SAN FRANCISCO — It is game on once more for a potential Yahoo deal — maybe.
In acknowledging that it is exploring “strategic alternatives,” which is Wall Street’s favorite way to say “putting itself up for sale,” Yahoo finds itself in a familiar place. In 2008, Microsoft tried and failed to buy the web company.
Three years after that effort, as activist investors like Daniel S. Loeb hovered, speculation ran wild that the company might get sold. Then competing groups of investors prepared for the chance to buy a minority stake in Yahoo — only to see that opportunity disappear.
Now it is 2016, and Yahoo is reluctantly weighing a sale of its core Internet operations as hedge fund activists like Starboard Value once more criticize the company’s management.
It is clear that Marissa Mayer, Yahoo’s chief executive, would prefer her own self-help plan of cutting costs, businesses and employees. Both Ms. Mayer and people close to the company have said that the current focus on a so-called reverse spin, where it would spin off into a separately traded company Yahoo’s core business along with its stake in its Japanese affiliate, makes the most sense.
But pressure from Starboard and others have finally forced Yahoo into weighing alternatives in the name of getting the most for long-suffering shareholders. In the company’s words, it is leaving no stone unturned.
The company’s announcement on Tuesday sought to make clear that it would consider “qualified strategic proposals” — language aimed at preserving whatever negotiating leverage it can with potential suitors. That may be difficult, given how stagnant its stock has been over the past decade.
Public market investors still assign no value to Yahoo’s core Internet operations. The company’s stake in the Alibaba Group, the Chinese e-commerce behemoth, alone comes to about $26 billion, or virtually all of Yahoo’s current market value.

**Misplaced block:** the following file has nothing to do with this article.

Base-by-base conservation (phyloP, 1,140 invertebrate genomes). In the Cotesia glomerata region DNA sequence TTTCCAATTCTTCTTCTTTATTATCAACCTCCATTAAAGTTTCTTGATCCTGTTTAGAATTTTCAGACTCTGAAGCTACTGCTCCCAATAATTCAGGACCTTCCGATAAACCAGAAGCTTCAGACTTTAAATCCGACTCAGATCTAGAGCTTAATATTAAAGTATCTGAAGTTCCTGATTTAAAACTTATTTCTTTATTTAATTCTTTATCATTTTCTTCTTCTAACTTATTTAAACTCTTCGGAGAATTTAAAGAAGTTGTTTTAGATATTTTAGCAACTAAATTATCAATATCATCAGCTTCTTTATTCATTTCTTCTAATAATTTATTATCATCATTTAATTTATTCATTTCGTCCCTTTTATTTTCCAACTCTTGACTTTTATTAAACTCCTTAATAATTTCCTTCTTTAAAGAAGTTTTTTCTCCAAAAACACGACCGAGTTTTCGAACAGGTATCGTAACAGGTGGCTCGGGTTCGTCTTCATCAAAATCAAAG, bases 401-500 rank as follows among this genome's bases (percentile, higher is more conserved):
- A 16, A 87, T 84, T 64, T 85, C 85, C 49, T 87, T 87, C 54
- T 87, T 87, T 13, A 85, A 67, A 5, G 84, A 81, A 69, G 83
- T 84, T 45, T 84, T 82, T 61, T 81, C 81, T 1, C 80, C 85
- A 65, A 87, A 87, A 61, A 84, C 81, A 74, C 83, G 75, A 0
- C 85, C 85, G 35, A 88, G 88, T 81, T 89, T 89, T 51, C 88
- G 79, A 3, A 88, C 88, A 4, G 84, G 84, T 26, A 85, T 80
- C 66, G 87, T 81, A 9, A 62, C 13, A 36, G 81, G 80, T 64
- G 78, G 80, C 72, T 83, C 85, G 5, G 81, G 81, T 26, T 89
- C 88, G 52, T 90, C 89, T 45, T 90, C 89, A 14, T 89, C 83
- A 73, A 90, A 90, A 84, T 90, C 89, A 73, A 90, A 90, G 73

But clearly what remains — including Yahoo’s mail, sports, finance and search operations — has some value, a point that both management and investors agitating for a sale have argued. The company says that earnings before interest, taxes, depreciation and amortization for its core units should amount to $1 billion.
Verizon Communications, often mentioned as a likely suitor for Yahoo, valued AOL, a similarly stagnant business, at roughly 7.5 times Ebitda in its $4.4 billion takeover of the onetime Internet giant last year. Analysts and investors have speculated that putting AOL and Yahoo together, a combination dreamed of for some time, could yield advertising efficiencies that could compel Verizon to pay up for Yahoo.
But it is early days yet, with several potential buyers cautioning that their plans are in the preliminary stage. The slowdown in the debt markets may put a dent in the ability of private equity firms’ ability to buy Yahoo, though bankers said that the company’s relatively steady revenues would support the financing required in a leveraged buyout.
Yahoo may yet forgo a sale, at least if it had its way. It certainly has the experience in doing so. The trick now will be in convincing shareholders that sticking to its plans will pay off in a way that an outright sale will not — an argument that may be harder to make with irate investors prepared to wage battle once more.